Tuesday, October 13, 2009

Angel, it would seem to me more than appropriate if a real angel with feathered wings should appear and make you some chicken soup – ordinary penicillin is useless against H1N1, but Jewish penicillin might do the trick. Seriously, take very good care of yourself, and don’t try to get back to work too soon.

The Faculty Meeting Knitter has heard of my struggles with progress bars, and posted a most useful summary of how to do it through Ravelry. What I want to know now is, how did she know I’d been talking about her?

(I think I’ve found the answer, in Google Webmaster Tools. But in searching for it, and trying to use it, I’ve wasted valuable time. The computer got all huffy and window-is-not-responding, and I had to reboot, wasting more time. My sister-in-law is coming to lunch today, not a great kerfuffle but it behoves me to sweep the kitchen floor, and I meant this to be quick.)

So, on to knitting.

That's a view of the back, of course, because that's all there is so far, with the sleeves folded up into something like their final position.

Mother Lode is wound and will be knit into the ASJ today. When that’s done, all the colours will have been deployed except for Franklin’s Panopticon. I took a moment yesterday – how’s this for time-wasting? – assigning percentages to the different stages of ASJ-knitting, mitre-in, mitre-out, neck edge, skirt (where you lengthen the jacket), sleeves, edging and finishing. They may not be the right percentages, but they’ll serve for progress-bar use. The Christmas Project is easy, because I’ll assume that the five balls of Cocoon will more or less get used up, and derive percentages from how much yarn has been consumed.


Your observations are salutary, Dawn. Another problem for me is that I buy paperbacks, essentially, to read in the kitchen. It isn’t wise to have proper books in there, to read as I stir the soup. If I had a Kindle, I might well feel that it was too valuable for the kitchen as well, thus defeating the whole purpose. And does it need two hands? Maybe what I really want is a machine to read books to me, while I stir the soup or knit.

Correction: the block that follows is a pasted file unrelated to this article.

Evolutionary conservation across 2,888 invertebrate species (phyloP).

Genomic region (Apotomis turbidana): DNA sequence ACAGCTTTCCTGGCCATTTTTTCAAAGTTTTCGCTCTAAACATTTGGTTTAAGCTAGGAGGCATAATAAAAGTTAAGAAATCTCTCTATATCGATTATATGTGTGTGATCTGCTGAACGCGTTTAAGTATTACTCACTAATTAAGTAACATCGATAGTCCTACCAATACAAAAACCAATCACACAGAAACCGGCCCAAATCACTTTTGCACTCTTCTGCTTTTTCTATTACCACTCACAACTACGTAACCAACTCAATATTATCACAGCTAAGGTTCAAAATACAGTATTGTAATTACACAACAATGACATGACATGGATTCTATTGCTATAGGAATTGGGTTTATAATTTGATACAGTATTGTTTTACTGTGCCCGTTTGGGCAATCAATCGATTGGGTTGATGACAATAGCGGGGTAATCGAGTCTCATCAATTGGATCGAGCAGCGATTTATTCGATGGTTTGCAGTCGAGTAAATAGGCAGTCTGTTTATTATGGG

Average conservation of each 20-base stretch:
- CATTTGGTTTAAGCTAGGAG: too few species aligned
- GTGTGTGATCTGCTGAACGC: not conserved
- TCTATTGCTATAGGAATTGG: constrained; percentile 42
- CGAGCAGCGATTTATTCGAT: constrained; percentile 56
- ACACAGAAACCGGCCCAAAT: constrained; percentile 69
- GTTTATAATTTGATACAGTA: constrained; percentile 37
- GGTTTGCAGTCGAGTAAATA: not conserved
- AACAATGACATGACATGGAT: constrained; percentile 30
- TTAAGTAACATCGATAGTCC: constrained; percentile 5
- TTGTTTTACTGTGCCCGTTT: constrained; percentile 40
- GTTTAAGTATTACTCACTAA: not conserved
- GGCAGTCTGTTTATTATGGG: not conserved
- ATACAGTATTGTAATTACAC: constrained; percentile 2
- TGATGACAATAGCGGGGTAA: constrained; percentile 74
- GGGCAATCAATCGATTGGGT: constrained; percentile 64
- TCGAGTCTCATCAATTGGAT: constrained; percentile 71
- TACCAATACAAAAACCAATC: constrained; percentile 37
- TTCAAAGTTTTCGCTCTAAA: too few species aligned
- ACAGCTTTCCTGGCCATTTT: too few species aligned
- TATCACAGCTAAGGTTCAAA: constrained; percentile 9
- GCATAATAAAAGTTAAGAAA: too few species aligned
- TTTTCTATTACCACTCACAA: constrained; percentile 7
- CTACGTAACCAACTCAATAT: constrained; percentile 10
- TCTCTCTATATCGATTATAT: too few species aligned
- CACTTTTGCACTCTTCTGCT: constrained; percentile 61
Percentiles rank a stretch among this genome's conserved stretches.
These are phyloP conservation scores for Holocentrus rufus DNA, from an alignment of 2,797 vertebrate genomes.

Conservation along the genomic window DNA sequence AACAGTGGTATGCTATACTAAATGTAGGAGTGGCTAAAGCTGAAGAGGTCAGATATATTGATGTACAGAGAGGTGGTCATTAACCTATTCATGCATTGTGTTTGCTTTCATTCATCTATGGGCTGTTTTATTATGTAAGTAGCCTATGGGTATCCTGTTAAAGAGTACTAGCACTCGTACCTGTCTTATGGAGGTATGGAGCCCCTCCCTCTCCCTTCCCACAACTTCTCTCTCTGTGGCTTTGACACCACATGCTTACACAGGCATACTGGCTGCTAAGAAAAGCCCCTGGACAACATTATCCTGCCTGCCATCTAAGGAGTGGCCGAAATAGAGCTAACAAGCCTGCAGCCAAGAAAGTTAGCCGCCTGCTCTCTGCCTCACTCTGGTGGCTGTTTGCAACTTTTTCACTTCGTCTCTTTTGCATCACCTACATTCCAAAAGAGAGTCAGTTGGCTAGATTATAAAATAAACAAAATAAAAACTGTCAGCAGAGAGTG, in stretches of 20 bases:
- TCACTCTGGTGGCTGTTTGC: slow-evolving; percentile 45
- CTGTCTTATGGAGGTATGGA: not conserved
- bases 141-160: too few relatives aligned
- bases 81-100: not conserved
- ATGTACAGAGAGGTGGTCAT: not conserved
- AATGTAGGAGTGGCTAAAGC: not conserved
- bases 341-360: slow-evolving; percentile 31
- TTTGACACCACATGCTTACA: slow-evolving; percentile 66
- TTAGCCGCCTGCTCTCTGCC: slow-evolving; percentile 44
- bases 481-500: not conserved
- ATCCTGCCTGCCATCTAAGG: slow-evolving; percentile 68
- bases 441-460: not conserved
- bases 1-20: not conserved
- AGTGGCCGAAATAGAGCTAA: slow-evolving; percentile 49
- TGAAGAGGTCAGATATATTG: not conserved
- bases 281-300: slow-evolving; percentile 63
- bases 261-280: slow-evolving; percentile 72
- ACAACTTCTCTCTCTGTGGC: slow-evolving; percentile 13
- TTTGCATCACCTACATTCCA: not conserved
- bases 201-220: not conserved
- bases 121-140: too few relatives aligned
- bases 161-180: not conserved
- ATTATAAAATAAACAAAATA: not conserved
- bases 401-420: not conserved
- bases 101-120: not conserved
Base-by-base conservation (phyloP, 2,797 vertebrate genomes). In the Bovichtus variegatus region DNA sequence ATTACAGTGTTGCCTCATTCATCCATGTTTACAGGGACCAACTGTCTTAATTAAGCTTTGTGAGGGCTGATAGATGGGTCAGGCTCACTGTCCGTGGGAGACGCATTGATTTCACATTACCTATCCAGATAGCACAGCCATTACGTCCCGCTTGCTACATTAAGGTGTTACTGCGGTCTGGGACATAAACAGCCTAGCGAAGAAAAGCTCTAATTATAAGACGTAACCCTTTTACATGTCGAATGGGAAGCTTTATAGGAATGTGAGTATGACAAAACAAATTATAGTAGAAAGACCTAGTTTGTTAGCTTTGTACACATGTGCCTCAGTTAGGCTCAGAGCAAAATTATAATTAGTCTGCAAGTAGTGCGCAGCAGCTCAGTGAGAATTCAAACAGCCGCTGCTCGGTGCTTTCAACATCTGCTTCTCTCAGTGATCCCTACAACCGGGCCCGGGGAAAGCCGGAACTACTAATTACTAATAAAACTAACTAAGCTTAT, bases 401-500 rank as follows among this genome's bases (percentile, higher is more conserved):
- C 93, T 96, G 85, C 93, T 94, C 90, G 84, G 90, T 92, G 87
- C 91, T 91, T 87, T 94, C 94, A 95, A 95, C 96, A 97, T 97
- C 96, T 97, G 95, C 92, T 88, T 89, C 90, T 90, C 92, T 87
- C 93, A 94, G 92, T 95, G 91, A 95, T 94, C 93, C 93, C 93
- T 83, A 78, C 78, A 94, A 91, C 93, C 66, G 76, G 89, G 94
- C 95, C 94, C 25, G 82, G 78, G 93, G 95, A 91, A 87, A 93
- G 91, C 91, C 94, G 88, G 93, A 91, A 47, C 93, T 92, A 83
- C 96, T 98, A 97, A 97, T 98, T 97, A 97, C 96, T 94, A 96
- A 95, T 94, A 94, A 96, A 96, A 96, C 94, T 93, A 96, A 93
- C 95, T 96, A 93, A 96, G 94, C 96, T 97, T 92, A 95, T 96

I must find out how James is getting on with his Kindle. His reason for buying was perfectly justifiable – that English-language books are slow and expensive to acquire, in China.

So I’ll watch and wait. The National Trust is advertising a cruise for next year which will call at both Fair Isle and Unst before going on to some interesting Scandinavian ports. I shall dream of taking my Kindle along when I go cruising (not a chance).


  1. I listen to books on my iPod while I stir the soup - it relieves the tedium of cooking & spending time alone in the kitchen. I also listen while I knit, while I sew, while I drive, while I exercise...anytime I'm in the solitary condition. The selection of books available is wide-ranging; I've listened to a number of classics for free from LibriVox.

  2. Anonymous2:44 PM

    Like Angie I listen to books on my mp3 player. I even modified my car stereo (added a data port)to play audio books. Our local library has two sources of audio books, one plays on ipods and one does not.
    Also a player that bookmarks is best.

  3. Dawn in NL2:46 PM

    Jean, The cruise sounds lovely! OK, so dreams are nice too.

    You should be able to hold the e-reader in one hand, or even prop it up in a cookery book stand. However, it now sounds like you want an mp3 player with headphones. The Project Gutenberg has a kind of sister organisation that records the books LibriVox.org.

    The knitting is looking good.

    All the best,

  4. Librivox is good as is Audible.com for current books ... I started with a trail and am addicted as I can knit and read now (or spin for that matter). Also I wanted to say how brilliant your abservation was in your comment the other day on how the first stitch your needle enters is the one on top. Brilliant! And right when I was trying to figure that exact thing out. Thanks!

  5. Gerri3:22 PM

    A Kindle does read aloud but I read that it was a "stiff sounding electronic voice." As a gadget fiend, I'd like a Kindle. As a realist, I see my iPod as much more useful. The books I tend to buy are not the sort that land on the Kindle. There are plenty of books for me to listen to for free from Librivox. Also, since I'm on a computer all day, there comes a time when I need to be free from electronics. Reading from paper is still more enjoyable to me than reading from the screen. (At least the computer screen; haven't tried an e-reader.)

    All that said, since it doesn't sound like you're going to get to go on that cruise, it would be completely justifiable to console yourself with the purchase of a Kindle!

  6. =Tamar7:44 AM

    I will dream of going on that cruise at all. As a near-Luddite I have neither iPod nor mp3 nor Kindle. It's a near thing that I still have a computer.
    The sweater is amazingly pretty already.